MASERU — Outgoing Law Society of Lesotho president, Zwelakhe Mda, on Friday said former High Court registrar ’Mathato Sekoai was caught in the cross-fire in a bigger fight between High Court judges and the chief justice.
Mda was commenting on the crisis in the judiciary while addressing the society’s annual general meeting before the election of a new council in Maseru on Friday.
He said the judges’ attack on Sekoai was in fact a veiled attack on Chief Justice Mahapela Lehohla’s suitability to hold office adding the judges had however chosen to focus on Sekoai as she was the softer target.
“What came out clearly and un-attenuated was the fact that they accused Chief Justice Mahapela Lehohla of gross incompetence with serious implications,” Mda said.
He added that the judges complained of “negative work ethic and low staff morale throughout the whole support staff with factions and gossip mongering abound”.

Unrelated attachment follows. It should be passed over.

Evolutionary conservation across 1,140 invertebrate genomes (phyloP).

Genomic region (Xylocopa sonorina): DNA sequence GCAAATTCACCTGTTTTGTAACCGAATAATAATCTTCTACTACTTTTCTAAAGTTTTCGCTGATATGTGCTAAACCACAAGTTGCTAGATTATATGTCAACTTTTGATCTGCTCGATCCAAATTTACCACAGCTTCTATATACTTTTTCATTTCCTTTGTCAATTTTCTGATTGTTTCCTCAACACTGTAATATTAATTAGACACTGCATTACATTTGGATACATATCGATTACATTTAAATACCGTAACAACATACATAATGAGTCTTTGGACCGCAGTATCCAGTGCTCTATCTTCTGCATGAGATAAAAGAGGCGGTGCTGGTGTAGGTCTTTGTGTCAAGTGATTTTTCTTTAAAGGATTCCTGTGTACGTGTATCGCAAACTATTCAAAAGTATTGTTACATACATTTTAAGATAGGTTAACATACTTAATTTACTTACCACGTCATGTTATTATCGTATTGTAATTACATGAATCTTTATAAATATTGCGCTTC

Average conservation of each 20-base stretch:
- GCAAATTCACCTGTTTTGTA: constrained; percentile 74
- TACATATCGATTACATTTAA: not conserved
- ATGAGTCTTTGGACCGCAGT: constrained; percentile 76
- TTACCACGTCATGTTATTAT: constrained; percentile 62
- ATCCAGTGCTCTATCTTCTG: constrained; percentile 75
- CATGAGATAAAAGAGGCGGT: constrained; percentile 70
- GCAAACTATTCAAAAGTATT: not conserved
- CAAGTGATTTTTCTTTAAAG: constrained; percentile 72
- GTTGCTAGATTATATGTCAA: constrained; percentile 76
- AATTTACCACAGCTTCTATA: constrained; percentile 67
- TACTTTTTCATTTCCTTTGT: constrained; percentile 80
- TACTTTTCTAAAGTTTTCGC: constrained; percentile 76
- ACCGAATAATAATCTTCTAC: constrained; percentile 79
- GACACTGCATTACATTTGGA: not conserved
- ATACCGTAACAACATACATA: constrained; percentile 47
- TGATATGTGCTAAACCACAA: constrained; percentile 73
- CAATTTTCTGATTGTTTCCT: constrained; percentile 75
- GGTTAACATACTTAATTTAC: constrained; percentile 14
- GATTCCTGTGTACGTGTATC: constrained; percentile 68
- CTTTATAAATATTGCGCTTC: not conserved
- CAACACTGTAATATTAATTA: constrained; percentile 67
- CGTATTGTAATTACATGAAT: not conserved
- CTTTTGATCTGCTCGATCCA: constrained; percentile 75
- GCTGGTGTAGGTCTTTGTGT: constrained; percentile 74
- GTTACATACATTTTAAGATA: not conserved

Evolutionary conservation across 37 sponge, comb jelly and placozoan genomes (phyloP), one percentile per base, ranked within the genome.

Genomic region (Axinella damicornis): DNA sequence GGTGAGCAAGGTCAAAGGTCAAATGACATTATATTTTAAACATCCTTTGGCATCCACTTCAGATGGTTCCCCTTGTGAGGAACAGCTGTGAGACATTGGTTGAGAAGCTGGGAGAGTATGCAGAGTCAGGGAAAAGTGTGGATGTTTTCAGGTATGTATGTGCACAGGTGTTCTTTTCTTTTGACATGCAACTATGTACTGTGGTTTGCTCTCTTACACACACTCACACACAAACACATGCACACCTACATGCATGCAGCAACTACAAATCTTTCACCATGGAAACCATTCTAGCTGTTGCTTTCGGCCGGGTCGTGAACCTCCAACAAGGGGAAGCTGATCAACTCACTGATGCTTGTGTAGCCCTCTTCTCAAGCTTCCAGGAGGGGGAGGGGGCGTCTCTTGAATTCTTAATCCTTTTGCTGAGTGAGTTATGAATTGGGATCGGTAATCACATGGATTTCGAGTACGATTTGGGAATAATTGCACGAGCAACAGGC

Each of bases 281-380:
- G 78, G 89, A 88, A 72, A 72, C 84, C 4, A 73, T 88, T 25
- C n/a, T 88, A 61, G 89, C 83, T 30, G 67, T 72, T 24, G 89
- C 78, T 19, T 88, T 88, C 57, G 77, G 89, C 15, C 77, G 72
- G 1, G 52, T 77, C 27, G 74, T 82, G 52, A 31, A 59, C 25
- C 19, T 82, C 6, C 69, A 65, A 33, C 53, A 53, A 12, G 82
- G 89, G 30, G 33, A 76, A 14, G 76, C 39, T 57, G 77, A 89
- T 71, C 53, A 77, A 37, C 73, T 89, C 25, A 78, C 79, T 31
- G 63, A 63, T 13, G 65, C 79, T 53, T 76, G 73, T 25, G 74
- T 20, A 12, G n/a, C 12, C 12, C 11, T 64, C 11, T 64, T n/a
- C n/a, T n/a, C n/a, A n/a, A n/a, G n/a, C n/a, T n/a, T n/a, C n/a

“This testified that the attack was on the head of the judiciary, the Chief Justice,” he said.
Sekoai, who had a long-running row with the judges and magistrates, has since been appointed deputy principal secretary for the Ministry of Justice.
The appointment ended months of bickering between the judges and Sekoai.
The judges in February refused to hear cases, demanding that Sekoai be sacked or deployed.
The judges accused Sekoai of incompetence, corruption, arrogance and insubordination.
The judges were later joined by magistrates who also downed tools in protest against Sekoai’s appointment as chief magistrate.
A few weeks later, lawyers boycotted the courts in solidarity with magistrates.
Mda said what had happened vindicated the Law Society which had for a long time warned of a “debilitating crisis in the judiciary”.
“Now mark my words. History will absolve me. There is no institution in the world that can succeed without strong leadership at the top,” Mda said.
“For as long as the present leadership in the High Court reigns supreme, crisis after crisis shall remain the order of the day,” he said.
He commended the Law Society for joining the magistrates’ strike in solidarity after the Judicial Service Commission transferred Sekoai to Mohale’s Hoek under pressure from the judges.
“This forced the JSC to reverse its decision and ’M`e Sekoai was absorbed in some other state department,” he said.
“Our solidarity protest action bore good results in expediting the resolution of the impasse.”
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